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Diabetes And Pneumonia Get The Facts

Sepsis And Diabetes

Sepsis And Diabetes

Diabetes is a chronic (life-long) autoimmune disease that has a significant impact on your life. Having diabetes means you must work to control your blood glucose (sugar) levels to be sure that they don’t get too high or too low. The amount of glucose in your blood is important. Your body needs glucose for energy, but too much of it can destroy body tissues and too little can starve your body of nutrients. People who have diabetes are also at risk of developing wounds and sores that don’t heal well. While the wounds are present, they are at high risk of developing infection. And, again because of the diabetes, the infections can get severe quickly. When infection overwhelms the body, the body can respond by developing sepsis and going into septic shock. Sometimes incorrectly called blood poisoning, sepsis is the body’s often deadly response to infection. Sepsis kills and disables millions and requires early suspicion and rapid treatment for survival. Sepsis and septic shock can result from an infection anywhere in the body, such as pneumonia, influenza, or urinary tract infections. Worldwide, one-third of people who develop sepsis die. Many who do survive are left with life-changing effects, such as post-traumatic stress disorder (PTSD), chronic pain and fatigue, organ dysfunction (organs don’t work properly) and/or amputations. What is diabetes? Your pancreas is a small organ (about 6” by 1.5”) that is part of your digestive system. It is connected to your small intestine and it lies just below your stomach towards the back. Your pancreas has a few roles, one is to help digest the food you eat and another is to secrete (send out) insulin, which stimulates your cells to use the glucose in the food and drink you consume. When a person has diabetes, the pancre Continue reading >>

Pneumonia

Pneumonia

What is pneumonia? Pneumonia is an infection of one or both of the lungs caused by bacteria, viruses, fungi, or chemical irritants. It is a serious infection or inflammation in which the air sacs fill with pus and other liquid. Lobar pneumonia affects one or more sections (lobes) of the lungs. Bronchial pneumonia (also known as bronchopneumonia) affects patches throughout both lungs. What causes pneumonia? There are more than 30 different causes of pneumonia, and they’re grouped by the cause. The main types of pneumonia are: Bacterial pneumonia. This type is caused by various bacteria. The most common is Streptococcus pneumoniae. It usually occurs when the body is weakened in some way, such as by illness, poor nutrition, old age, or impaired immunity, and the bacteria are able to work their way into the lungs. Bacterial pneumonia can affect all ages, but you are at greater risk if you abuse alcohol, smoke cigarettes, are debilitated, have recently had surgery, have a respiratory disease or viral infection, or have a weakened immune system. Viral pneumonia. This type is caused by various viruses, including influenza (flu), and is responsible for about one-third of all pneumonia cases. You may be more likely to get bacterial pneumonia if you have viral pneumonia. Mycoplasma pneumonia. This type has somewhat different symptoms and physical signs and is referred to as atypical pneumonia. It is caused by the bacterium Mycoplasma pneumoniae. It generally causes a mild, widespread pneumonia that affects all age groups. Other pneumonias. There are other, less common pneumonias that may be caused by other infections, or that result from inhaling food, liquid, gases, dust, or fungi. What are the symptoms of pneumonia? The symptoms of bacterial pneumonia include: Cough that prod Continue reading >>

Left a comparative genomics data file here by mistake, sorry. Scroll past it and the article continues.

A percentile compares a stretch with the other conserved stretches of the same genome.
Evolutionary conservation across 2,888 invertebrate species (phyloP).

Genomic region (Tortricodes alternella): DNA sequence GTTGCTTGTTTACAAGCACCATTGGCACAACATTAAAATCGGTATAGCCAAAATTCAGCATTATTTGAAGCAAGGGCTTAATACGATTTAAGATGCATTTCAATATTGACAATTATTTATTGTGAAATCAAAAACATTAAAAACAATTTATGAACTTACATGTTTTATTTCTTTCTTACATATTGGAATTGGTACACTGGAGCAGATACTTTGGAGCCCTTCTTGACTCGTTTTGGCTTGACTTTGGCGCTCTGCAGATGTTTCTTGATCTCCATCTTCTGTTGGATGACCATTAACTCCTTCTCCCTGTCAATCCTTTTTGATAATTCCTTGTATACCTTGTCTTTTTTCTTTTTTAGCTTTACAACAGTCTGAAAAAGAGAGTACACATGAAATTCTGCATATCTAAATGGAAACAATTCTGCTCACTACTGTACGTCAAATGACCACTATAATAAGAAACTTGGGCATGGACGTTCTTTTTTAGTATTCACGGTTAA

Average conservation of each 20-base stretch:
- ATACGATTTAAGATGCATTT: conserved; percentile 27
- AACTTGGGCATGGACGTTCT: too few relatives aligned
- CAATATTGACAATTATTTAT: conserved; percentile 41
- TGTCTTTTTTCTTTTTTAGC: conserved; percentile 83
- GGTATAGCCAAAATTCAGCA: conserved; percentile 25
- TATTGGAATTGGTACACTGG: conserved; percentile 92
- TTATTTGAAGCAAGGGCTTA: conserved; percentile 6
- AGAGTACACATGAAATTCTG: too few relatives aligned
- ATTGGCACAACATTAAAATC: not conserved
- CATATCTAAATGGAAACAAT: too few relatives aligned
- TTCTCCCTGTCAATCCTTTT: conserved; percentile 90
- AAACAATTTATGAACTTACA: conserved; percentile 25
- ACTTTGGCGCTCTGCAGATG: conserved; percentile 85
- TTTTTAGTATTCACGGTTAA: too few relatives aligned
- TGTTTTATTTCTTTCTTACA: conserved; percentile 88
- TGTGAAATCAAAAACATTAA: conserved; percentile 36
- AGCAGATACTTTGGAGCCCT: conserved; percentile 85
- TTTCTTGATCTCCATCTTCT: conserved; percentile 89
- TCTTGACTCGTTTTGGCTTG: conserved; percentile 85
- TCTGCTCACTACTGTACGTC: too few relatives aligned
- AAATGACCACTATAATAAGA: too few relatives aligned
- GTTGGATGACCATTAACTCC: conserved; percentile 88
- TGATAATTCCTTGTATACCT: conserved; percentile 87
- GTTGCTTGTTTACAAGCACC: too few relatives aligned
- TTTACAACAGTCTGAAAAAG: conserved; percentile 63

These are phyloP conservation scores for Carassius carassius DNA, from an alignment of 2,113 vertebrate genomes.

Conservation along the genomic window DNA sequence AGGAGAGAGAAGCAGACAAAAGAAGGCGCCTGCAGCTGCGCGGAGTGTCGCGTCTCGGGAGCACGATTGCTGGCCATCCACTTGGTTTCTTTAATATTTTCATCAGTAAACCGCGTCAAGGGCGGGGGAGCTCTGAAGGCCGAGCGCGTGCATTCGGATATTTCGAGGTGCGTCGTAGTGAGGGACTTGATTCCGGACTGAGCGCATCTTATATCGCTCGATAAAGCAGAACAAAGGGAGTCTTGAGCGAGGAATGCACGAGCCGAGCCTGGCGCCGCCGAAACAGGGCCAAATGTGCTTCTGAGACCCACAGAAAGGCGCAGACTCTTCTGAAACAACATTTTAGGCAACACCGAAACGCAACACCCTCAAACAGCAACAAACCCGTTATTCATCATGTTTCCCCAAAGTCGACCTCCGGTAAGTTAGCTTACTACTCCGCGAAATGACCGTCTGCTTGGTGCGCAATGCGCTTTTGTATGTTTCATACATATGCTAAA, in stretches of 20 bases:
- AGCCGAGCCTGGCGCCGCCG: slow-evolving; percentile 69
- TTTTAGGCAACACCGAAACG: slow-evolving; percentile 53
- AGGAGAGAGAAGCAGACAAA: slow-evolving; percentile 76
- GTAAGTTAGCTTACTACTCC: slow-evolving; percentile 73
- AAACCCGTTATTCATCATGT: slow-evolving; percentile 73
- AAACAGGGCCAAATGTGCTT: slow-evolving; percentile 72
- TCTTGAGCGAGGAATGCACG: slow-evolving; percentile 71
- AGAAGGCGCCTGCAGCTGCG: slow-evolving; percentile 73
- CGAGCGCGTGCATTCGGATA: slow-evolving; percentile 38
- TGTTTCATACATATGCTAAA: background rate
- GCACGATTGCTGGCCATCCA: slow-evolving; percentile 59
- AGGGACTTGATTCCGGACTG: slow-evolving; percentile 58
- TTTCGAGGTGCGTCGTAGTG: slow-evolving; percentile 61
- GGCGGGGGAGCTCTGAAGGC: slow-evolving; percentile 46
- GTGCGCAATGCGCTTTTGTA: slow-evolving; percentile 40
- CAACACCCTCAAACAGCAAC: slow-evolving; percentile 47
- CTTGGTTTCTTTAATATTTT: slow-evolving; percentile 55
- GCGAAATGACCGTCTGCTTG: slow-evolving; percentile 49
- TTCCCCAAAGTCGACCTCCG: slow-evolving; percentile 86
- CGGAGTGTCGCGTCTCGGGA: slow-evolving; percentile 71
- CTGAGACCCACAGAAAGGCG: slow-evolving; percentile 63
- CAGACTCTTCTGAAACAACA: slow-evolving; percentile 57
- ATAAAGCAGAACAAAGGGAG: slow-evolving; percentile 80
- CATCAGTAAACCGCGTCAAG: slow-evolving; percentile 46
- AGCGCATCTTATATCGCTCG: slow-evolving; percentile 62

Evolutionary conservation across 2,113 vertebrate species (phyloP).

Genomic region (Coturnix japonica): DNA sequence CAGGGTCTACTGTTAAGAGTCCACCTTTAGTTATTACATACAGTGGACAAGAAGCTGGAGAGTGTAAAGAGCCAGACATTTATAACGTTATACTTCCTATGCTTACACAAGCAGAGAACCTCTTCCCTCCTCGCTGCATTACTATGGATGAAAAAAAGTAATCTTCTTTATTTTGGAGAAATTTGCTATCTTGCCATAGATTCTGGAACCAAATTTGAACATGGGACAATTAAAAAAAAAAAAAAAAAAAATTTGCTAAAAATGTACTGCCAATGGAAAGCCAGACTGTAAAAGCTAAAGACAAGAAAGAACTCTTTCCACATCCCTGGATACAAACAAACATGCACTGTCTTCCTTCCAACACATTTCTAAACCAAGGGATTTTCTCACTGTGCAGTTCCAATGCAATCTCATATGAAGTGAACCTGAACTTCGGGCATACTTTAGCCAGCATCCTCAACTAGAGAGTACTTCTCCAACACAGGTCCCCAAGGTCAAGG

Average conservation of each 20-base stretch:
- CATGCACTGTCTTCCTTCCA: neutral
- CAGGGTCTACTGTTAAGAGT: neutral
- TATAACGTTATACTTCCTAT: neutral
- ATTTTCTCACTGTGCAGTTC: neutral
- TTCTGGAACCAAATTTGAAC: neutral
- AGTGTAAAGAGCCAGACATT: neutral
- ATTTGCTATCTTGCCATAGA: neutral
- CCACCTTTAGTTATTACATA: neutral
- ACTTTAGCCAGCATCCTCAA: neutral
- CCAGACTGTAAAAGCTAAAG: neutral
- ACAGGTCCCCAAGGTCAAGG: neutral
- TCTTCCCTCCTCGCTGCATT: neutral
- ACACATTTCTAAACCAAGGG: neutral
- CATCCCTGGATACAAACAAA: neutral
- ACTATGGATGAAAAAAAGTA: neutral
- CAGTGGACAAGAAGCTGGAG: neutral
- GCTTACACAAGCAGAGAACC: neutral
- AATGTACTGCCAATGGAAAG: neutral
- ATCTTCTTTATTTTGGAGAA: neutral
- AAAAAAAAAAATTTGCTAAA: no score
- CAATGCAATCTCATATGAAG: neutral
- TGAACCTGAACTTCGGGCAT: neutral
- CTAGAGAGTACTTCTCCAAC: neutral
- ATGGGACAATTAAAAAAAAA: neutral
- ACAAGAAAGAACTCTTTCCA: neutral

Diabetes And Influenza Facts:

Diabetes And Influenza Facts:

• Diabetes is a major risk factor for increased death and disease due to influenza. People with diabetes have a weakened immune system, so they are more susceptible to severe cases or complications of the flu. It is especially important for people with diabetes to receive vaccinations. • Vaccinating high-risk persons each year before the flu season (generally November through March) is the most effective measure for reducing the impact of flu. Even if persons develop the flu, despite vaccination, the vaccine can be effective in preventing lower respiratory tract involvement or other secondary complications, thereby reducing the risk of hospitalization and death. • Persons with diabetes are almost three times more likely than people without diabetes to die with flu or pneumonia-related complications • 10,000 to 30,000 people with diabetes die annually of flu or pneumonia-related complications • Among people with diabetes, mortality is particularly high when additional risk factors exist, especially cardiovascular disease and being over 65. • In a recent year, more than half of adults with diabetes did not receive a flu shot. • Most likely, people with diabetes don’t get flu shots because they don’t know of the importance. • People with diabetes are six times more likely to be hospitalized with influenza during flu epidemics. And their death rates may increase between five and 15 percent. • According to 1997 Behavioral Risk Factor Surveillance System (BRFSS) results, only half of adults with diabetes reported getting immunized against flu and only a third of them reported ever getting immunized against pneumococcal disease, the cause of the most common form of severe pneumonia. References 1. Diabetes, a S Continue reading >>

10 Facts About Diabetes And Ra

10 Facts About Diabetes And Ra